Opinion: Don't write CREATE UNIQUE INDEX (ok, well not too often)

The CREATE INDEX statement is used to do exactly what its name says, it creates an index. But when you say CREATE UNIQUE INDEX, you are doing more than that; you are enforcing a business rule that involves uniqueness.

I have a simple rule on this. Wherever possible business rules like uniqueness, check values, etc. should be part of the design of the table, and not enforced in an external object like an index.

So, rather than a unique index, I’d rather see a unique constraint on the underlying table.

But that’s where real life steps in. I see two scenarios that lead me to occasionally use CREATE UNIQUE INDEX.

SQL Server and NULL

I mentioned the other day that SQL Server’s handling of NULL is pretty good. The area where it really falls down though is how uniqueness is treated with NULL values. If I create a unique constraint (or a unique index) on a table, SQL Server enforces the uniqueness but it also insists that only one row can be NULL. That’s not correct and it’s treating a value that’s NULL like it is a value.

If a column is nullable and is constrained as unique, the database engine should only enforce uniqueness on rows that do contain a value. The SQL Server variation of this is really painful and I wish it could be changed.

To work around the SQL Server limitation, you can CREATE UNIQUE INDEX on your table but make it a filtered index with a WHERE clause that makes it apply only to non-NULL values. This allows us to apply the rule of “if there’s a value, then it’s unique”.

INCLUDE Columns

When SQL Server creates a unique constraint, it creates an index to support that constraint. With other non-clustered indexes in SQL Server, we have the option to INCLUDE columns (ie: they are only present at the leaf level of the index) to help to create covering indexes, for performance reasons.

SQL Server doesn’t allow us to add included columns to a unique constraint. So this is another reason why I might say CREATE UNIQUE INDEX because I then get the opportunity to INCLUDE columns as well.

Wish List

In a perfect world, I’d prefer to have unique constraints that worked properly, and could also have included columns, all as part of the table design, not as external indexes.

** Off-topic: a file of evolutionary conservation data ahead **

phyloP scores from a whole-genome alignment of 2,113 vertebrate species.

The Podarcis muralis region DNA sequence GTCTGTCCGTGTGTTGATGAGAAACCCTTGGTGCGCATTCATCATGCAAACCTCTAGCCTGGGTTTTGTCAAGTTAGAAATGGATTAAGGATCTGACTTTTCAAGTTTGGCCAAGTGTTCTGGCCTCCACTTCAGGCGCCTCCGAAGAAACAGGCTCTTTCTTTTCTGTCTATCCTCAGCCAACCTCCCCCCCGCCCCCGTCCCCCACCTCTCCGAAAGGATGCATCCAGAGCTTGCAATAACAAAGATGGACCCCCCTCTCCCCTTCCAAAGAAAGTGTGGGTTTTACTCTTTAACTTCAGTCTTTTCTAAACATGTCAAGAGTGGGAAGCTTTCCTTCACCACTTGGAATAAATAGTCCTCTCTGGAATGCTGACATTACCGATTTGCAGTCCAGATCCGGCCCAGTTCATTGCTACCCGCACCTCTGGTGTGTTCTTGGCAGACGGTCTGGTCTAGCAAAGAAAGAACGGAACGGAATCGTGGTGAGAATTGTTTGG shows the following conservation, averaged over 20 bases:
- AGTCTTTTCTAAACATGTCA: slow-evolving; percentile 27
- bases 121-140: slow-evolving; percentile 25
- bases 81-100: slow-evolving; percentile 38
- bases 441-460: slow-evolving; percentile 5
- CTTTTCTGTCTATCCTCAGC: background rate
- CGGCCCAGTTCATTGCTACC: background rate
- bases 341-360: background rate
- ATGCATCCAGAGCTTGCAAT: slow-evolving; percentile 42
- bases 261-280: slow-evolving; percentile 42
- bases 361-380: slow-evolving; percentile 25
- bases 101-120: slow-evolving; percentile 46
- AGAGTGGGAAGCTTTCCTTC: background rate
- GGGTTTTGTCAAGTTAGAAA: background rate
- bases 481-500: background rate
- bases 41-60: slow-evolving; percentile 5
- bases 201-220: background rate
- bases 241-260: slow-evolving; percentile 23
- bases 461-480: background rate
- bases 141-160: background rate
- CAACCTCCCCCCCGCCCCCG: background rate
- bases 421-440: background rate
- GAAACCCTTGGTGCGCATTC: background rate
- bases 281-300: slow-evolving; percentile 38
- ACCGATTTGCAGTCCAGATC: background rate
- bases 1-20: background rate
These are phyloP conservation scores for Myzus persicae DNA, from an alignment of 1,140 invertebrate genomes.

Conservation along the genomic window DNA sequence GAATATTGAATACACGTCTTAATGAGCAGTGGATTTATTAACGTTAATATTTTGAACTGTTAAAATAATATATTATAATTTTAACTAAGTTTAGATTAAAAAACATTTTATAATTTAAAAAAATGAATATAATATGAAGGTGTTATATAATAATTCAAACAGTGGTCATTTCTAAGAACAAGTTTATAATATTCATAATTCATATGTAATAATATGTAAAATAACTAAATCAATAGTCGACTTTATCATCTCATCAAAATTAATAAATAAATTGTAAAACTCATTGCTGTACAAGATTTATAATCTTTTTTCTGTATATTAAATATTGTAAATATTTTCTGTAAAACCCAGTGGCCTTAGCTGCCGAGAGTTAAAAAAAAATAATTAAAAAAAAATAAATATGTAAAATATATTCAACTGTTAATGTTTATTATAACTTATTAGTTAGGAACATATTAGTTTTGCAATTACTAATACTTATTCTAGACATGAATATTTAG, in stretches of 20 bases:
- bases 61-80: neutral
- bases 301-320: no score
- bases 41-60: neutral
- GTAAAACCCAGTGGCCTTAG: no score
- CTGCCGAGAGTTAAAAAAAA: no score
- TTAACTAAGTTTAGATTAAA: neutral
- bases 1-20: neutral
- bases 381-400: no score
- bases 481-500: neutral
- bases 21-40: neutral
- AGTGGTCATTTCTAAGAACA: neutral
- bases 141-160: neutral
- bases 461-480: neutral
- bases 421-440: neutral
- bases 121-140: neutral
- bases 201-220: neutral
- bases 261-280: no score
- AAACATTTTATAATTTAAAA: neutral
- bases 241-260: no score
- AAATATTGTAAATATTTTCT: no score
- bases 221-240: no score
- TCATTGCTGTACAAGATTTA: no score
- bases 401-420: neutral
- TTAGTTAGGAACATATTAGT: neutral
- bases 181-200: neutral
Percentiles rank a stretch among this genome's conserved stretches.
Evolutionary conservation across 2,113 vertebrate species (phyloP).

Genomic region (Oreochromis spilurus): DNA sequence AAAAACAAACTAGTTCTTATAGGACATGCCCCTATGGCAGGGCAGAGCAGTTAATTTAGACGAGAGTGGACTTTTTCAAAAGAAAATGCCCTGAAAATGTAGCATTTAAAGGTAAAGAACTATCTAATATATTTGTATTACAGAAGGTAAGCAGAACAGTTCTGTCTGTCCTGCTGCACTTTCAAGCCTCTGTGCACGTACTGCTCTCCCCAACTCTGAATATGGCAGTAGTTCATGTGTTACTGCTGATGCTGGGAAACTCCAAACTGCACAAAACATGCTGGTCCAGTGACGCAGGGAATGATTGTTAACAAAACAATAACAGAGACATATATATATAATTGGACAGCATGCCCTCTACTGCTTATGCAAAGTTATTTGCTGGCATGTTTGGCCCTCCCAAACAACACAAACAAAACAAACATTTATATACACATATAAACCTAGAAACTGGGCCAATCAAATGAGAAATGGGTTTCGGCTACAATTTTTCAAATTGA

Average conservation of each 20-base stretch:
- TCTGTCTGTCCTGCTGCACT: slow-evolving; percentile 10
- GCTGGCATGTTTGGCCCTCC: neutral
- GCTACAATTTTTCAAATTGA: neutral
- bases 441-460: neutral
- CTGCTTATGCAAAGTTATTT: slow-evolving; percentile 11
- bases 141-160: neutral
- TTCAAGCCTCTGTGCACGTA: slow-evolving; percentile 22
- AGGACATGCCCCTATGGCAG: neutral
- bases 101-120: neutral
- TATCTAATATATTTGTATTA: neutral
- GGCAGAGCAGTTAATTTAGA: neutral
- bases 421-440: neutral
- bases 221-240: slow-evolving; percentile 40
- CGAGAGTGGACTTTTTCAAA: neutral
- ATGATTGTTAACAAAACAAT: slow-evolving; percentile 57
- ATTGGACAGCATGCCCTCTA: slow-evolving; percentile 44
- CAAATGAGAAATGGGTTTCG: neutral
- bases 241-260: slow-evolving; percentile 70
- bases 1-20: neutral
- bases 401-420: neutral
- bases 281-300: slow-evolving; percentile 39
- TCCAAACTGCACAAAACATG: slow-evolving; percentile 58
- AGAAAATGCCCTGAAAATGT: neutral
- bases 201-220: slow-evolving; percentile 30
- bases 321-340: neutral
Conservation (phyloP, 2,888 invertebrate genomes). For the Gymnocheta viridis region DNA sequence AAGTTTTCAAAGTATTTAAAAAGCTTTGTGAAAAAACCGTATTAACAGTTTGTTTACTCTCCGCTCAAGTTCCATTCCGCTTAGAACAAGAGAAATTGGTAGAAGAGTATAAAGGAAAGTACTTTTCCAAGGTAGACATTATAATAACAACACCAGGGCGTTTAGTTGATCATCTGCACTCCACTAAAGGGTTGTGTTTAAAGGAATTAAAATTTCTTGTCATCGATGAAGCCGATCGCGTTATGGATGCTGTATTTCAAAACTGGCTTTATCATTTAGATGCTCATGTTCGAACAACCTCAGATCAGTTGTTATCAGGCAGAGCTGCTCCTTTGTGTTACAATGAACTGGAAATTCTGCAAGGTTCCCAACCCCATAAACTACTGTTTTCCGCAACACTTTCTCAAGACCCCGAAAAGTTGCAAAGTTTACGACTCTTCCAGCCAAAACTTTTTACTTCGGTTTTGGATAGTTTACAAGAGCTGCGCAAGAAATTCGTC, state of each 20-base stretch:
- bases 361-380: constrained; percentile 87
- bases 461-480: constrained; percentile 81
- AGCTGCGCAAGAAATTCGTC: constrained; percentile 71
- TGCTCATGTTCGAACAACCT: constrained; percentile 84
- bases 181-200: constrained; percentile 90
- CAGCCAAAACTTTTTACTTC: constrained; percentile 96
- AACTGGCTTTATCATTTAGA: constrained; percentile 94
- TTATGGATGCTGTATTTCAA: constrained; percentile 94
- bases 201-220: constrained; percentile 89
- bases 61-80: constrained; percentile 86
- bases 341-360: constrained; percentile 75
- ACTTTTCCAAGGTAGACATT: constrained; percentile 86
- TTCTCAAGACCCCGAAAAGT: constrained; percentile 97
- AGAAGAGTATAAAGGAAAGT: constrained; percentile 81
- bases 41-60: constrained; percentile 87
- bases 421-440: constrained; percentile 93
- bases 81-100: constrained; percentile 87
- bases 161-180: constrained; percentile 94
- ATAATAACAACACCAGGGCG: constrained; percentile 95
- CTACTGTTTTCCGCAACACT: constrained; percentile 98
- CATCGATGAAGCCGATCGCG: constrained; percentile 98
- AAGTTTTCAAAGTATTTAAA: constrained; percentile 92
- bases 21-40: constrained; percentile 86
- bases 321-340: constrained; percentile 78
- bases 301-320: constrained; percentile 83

7 thoughts on “Opinion: Don't write CREATE UNIQUE INDEX (ok, well not too often)”

  1. By “properly”, I mean as per the standard, but specifically ones that test uniqueness only when values are present ie: not null. Any number of rows should be able to have those columns null, not a limit of only one row.

  2. I have to manage the performance of queries that “harness” a table with a filtered “unique” index. Most queries against the table start with IF EXISTS or SELECT DISTINCT or they use the filter as a predicate. Concurrency issues are common in my system, where the only solution is to use a restrictive transaction isolation level that wl support the app’s need for consistent results.

    Compared to a filtered “unique” index, for my particular situation the better solution would have been to normalize the design, by instead using a 1 to 1 relationships to N (in my case, 4) tables. The additional JOINs that will be needed is IMO a small price to pay when compared to my system’s queries that use IF EXISTS and SELECT DISTINCT.

    1. Sorry but can’t say I followed what you meant. Perhaps the first question is why most queries start with IF EXISTS. Do you have an example?

  3. If you have requirements for uptime deployments of index changes (e.g., using the ONLINE=ON option), your unique constraint will need to be expressed as an index.

    I would prefer to be able to specify these constraints declaratively rather than using a physical construct, but I'm stuck with the current behavior of the engine for now.

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